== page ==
Generations Timeline, Specs and Pictures
After closing the Peugeot 104 model, the French car-maker Peugeot came with a new supermini vehicle to fill the gap.
It was named 205 and it was one of the greatest Peugeot cars ever made.
In the beginning, the 205 was not such a big success on the market. It wasn’t until the 205 Gti stormed the World Rally Championship and grabbed victories and then the sales for the 205 exploded. The 205 was built in two main versions: 3 and 5 doors. There was also a convertible on the list, but that was not a mass-produced vehicle.
The 205 in 3-doors version was an affordable vehicle. It was fitted with low-powered engines that were also very fuel-efficient for those times. Its look was simple, with black plastic bumpers and square headlights. The grille was made out of three horizontal bars and the lion badge in the center. From the side, the long doors allowed easier access to the rear seats. The rear windows featured an optional front hinge that allowed them to slightly open outwards.
Inside, there was a flat dashboard with a glove compartment on the passenger side and a simple instrument cluster. No radio was offered as a standard option. The only standard device was the heating and ventilation system. No air-conditioning. The rear seats could fold to increase the otherwise very small trunk.
For the engine compartment, the car-maker installed a choice of gasoline and a 1.8 naturally aspirated diesel engine that was fuel-efficient and slow. The only transmission available was a 4-speed manual for most of the range. The top version, named 205 GTI was a completely different story.
The 5-door was identical with the 3-door version, sharing all traits from measures to styling.
Interestingly, the 205 had such an impact when it was launched that it’s appearance never had to be altered. Only the dashboard was redesigned for the 1988 model and a few improvements were made for one of the models nearing end of production, consisting of new door design, front indicators, single point injection and catalytic converters. As for power units, 205 models were powered by engines ranging from 954 cc to 1905 cc, the latter having been fitted only on the GTI and CTI versions.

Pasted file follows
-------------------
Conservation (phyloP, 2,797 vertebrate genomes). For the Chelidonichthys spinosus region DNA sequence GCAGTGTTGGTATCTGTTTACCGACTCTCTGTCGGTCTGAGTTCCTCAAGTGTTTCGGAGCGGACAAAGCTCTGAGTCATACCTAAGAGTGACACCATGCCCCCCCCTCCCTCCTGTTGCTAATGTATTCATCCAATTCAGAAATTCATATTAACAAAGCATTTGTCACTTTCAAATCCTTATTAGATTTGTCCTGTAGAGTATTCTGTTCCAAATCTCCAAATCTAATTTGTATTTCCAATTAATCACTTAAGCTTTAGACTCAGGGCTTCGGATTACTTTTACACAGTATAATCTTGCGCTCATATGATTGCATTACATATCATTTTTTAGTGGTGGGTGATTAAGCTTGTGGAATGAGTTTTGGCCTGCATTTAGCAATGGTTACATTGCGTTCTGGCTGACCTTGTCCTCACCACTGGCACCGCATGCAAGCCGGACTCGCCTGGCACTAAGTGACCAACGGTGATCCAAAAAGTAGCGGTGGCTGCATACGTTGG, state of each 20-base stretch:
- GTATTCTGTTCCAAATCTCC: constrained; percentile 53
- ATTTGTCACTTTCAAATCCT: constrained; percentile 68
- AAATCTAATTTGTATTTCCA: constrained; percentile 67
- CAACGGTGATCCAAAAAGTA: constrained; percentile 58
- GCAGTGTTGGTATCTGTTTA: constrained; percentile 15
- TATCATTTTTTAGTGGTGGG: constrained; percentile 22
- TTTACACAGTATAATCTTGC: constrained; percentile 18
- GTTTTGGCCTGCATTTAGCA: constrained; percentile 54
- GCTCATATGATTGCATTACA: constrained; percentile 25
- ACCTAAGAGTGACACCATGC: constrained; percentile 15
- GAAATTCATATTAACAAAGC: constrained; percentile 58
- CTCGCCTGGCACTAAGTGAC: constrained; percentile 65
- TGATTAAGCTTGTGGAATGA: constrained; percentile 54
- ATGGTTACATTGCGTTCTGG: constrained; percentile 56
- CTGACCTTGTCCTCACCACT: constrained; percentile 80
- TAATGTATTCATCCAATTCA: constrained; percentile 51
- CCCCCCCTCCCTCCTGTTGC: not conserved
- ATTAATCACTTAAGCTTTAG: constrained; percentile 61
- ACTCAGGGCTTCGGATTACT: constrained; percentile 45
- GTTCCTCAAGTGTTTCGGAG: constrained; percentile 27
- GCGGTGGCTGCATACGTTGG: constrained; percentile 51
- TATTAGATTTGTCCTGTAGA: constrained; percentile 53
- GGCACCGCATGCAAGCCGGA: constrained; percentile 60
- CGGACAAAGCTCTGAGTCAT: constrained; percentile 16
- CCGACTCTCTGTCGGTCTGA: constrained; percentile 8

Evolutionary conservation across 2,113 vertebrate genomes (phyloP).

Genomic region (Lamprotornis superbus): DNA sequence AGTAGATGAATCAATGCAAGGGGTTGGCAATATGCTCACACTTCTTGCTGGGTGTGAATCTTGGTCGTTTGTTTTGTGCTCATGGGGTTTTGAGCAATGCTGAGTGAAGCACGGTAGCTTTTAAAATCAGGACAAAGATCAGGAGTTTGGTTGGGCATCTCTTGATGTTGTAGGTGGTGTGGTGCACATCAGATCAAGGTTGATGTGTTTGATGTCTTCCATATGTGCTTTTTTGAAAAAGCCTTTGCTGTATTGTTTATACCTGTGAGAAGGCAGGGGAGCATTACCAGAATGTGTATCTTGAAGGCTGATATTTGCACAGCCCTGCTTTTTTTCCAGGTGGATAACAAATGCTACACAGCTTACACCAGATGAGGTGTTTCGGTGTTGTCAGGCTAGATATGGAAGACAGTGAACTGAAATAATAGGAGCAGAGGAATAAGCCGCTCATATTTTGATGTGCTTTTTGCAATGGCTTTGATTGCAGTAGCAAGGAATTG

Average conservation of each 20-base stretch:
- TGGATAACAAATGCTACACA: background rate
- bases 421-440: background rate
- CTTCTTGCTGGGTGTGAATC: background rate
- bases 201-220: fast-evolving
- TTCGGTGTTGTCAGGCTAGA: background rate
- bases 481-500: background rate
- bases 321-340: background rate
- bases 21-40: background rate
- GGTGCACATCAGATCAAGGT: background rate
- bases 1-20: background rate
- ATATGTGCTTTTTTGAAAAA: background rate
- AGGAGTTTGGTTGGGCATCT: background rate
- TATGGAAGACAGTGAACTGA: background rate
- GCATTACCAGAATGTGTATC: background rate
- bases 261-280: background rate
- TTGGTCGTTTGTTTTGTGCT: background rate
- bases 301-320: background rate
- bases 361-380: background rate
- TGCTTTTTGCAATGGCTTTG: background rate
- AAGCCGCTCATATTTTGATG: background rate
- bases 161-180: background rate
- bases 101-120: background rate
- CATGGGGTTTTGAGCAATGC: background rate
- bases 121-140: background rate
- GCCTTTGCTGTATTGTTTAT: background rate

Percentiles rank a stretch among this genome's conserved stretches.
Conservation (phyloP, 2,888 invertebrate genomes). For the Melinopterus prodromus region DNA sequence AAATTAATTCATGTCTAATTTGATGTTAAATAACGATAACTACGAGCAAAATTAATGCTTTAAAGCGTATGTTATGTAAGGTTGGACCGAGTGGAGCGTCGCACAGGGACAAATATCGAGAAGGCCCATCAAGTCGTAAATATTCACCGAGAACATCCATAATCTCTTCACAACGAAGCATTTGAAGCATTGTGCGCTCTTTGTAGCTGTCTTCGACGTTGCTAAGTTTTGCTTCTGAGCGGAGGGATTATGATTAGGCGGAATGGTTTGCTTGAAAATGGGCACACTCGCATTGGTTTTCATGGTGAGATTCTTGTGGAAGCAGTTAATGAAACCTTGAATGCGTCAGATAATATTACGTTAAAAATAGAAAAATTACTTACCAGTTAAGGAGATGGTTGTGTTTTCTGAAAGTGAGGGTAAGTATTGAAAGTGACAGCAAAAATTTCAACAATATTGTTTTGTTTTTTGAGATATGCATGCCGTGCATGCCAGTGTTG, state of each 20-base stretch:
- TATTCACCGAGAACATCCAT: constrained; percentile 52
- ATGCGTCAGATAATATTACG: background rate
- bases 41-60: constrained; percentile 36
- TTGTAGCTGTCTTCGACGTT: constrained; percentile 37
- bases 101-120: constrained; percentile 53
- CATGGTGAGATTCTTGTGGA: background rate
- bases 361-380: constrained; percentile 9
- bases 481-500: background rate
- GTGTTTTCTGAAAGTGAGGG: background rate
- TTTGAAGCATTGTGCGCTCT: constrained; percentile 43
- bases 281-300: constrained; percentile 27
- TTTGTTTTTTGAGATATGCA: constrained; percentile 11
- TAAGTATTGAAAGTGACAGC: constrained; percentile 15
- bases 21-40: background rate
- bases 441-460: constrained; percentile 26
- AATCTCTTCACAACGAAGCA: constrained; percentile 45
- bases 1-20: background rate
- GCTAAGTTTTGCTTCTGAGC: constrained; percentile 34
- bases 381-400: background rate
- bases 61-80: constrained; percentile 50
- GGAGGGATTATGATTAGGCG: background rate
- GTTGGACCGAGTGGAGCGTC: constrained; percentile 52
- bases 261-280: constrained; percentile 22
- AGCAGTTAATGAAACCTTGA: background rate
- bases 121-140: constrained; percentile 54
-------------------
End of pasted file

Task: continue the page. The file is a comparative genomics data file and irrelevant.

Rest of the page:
After the success recorded with the pocket-rocket 205 GTI, the French carmaker Peugeot decided to offer it in an open-top version: the CTI.
Apart from the Golf GTI, there were hardly any other hot-hatches on the European market in the mid-’80s. Moreover, Volkswagen didn’t offer an open-top version for it. In fact, there was no Golf II cabriolet at all. Peugeot took its chance and offered the GTI with a rag-top.
Peugeot didn’t want to make the conversion all by itself and called Pininfarina studios for support. The Italian company made the design and produced most of the bodywork panels, which were exported to France, where the French carmaker finished the vehicle. It featured enlarged wheel arches and a sportier front bumper, which continued with an apron. The carmaker had to ad a roll-bar instead of the B-pillar to meet the safety requirements on its sides. Pininfarina cut the roof and the C-pillar and beautifully installed the fabric roof, so when the top was up, it looked like a regular, three-door 205.
The interior featured similar trims and materials as the GTI, but the sport bucket seats with high bolstering were fitted as standard. Since the roof had to fold behind the cabin, the rear bench was pushed forward, so there was hardly any room left for anyone in the back.
Under the hood, Peugeot installed the same 1.9-liter engine from the GTI, which provided 115 hp. A lower-budget version for the CTI was the CJI, which featured a 1.4-liter engine.